lamp

Early Islamic Period (Abbasid) oil lamp Credit: FARLI.org

Unfortunately I can’t show you ours until more research has been done. Here is a similar Early Islamic Period (Abbasid) oil lamp which will give you some idea of what we are talking about. Credit: FARLI.org.

Finding the remains of the destruction caused by the earthquake of 658 CE is one of the more interesting things we have discovered in our research, and is greatly dependent on the statistical analysis of our artifacts. Click here for more information about our methodology and our use of statistics to understand archaeological data.

Updates, News, and Tours

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Hello blogworld!

We have a number of important updates to share with you.

Current Campaign Stats:

pie chart

189,200 shekel 

pledged by 550 backers.

That’s 76% of our goal!

 

BUT…

Our momentum has slowed because of two statements issued by the Prime Minister’s Office and the Israel Antiquities Authority assuring everyone that they are taking care of our project. We appreciate all the help that we can get, but unfortunately, these two statements are based on vague promises not actions, and have detrimentally affected our campaign. Everyone we have spoken to or reached out to has said, “but isn’t the government now taking care of it?”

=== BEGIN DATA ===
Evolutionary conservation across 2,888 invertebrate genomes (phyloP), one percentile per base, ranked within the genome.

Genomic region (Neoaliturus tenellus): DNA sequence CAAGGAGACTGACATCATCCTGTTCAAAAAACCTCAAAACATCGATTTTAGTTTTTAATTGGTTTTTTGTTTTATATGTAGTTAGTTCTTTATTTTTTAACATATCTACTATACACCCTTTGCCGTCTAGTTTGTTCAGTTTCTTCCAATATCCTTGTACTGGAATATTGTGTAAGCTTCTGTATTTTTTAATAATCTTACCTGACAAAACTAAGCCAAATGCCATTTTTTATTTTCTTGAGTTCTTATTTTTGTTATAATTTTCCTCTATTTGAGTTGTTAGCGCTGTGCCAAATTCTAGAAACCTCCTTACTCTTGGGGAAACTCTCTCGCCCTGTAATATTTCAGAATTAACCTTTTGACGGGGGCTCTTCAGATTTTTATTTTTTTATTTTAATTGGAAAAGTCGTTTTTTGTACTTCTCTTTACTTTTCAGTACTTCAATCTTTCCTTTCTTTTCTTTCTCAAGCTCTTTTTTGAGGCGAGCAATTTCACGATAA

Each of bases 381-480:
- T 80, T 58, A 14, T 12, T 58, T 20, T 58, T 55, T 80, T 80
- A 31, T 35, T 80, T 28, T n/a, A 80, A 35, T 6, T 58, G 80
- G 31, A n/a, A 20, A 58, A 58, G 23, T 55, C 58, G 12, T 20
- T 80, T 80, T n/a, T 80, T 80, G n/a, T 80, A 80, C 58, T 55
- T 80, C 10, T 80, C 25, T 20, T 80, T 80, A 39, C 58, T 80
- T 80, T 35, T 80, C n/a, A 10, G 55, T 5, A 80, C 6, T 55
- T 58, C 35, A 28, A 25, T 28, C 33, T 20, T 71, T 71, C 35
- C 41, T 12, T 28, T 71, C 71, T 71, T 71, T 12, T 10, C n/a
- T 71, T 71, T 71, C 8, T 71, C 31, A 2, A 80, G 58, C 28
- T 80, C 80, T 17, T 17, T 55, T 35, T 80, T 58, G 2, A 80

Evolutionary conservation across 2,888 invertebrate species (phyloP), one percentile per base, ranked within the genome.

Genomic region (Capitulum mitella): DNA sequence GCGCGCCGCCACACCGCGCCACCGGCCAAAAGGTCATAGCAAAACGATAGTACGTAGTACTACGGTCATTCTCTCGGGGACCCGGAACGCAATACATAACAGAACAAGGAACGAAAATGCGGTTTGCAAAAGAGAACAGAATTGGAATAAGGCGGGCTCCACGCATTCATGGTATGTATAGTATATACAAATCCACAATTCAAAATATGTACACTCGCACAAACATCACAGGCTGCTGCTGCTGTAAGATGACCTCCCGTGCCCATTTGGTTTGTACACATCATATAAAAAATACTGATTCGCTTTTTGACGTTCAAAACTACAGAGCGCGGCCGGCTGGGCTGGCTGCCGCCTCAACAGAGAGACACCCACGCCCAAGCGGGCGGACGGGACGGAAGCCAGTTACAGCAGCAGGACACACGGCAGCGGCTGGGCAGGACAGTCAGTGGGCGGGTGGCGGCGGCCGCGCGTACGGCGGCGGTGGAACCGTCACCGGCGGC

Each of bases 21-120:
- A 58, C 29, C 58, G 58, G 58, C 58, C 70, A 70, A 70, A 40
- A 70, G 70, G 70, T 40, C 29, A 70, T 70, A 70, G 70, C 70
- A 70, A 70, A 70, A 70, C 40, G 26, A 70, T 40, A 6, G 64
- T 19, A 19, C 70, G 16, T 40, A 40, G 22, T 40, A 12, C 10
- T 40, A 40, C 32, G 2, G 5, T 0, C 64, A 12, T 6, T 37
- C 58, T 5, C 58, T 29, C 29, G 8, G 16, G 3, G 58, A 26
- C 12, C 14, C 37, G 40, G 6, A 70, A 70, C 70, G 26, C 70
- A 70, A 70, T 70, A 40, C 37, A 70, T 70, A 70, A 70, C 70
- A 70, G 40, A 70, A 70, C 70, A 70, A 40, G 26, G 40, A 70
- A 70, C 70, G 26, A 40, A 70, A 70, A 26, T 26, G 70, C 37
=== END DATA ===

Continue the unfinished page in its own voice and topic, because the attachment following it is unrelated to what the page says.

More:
In short, the answer is no. None of these offices have given us any concrete pledge or solution.

We need your help to share the truth of the situation and help us get the momentum of our campaign running again. So here are the facts:

Facts:

  1. This campaign is all or nothing. According to the rules of this campaign, if we do not reach our initial target amount (250,000 NIS), your credit card will not be charged and we will not receive a single shekel that has been donated so far. That is over $50,000 that we will not see.
  2. The Prime Minister’s Office issued a statement saying that our problems had been resolved, but in practice, even a meeting had not yet been scheduled.
  3. The Antiquities Authority also issued a statement that they were searching for a solution to our problem, but we have not even been contacted to discuss this.
  4. Even if the government eventually steps in, they will provide support – not funding for the whole project. This will also take time we do not have before we have to close our doors.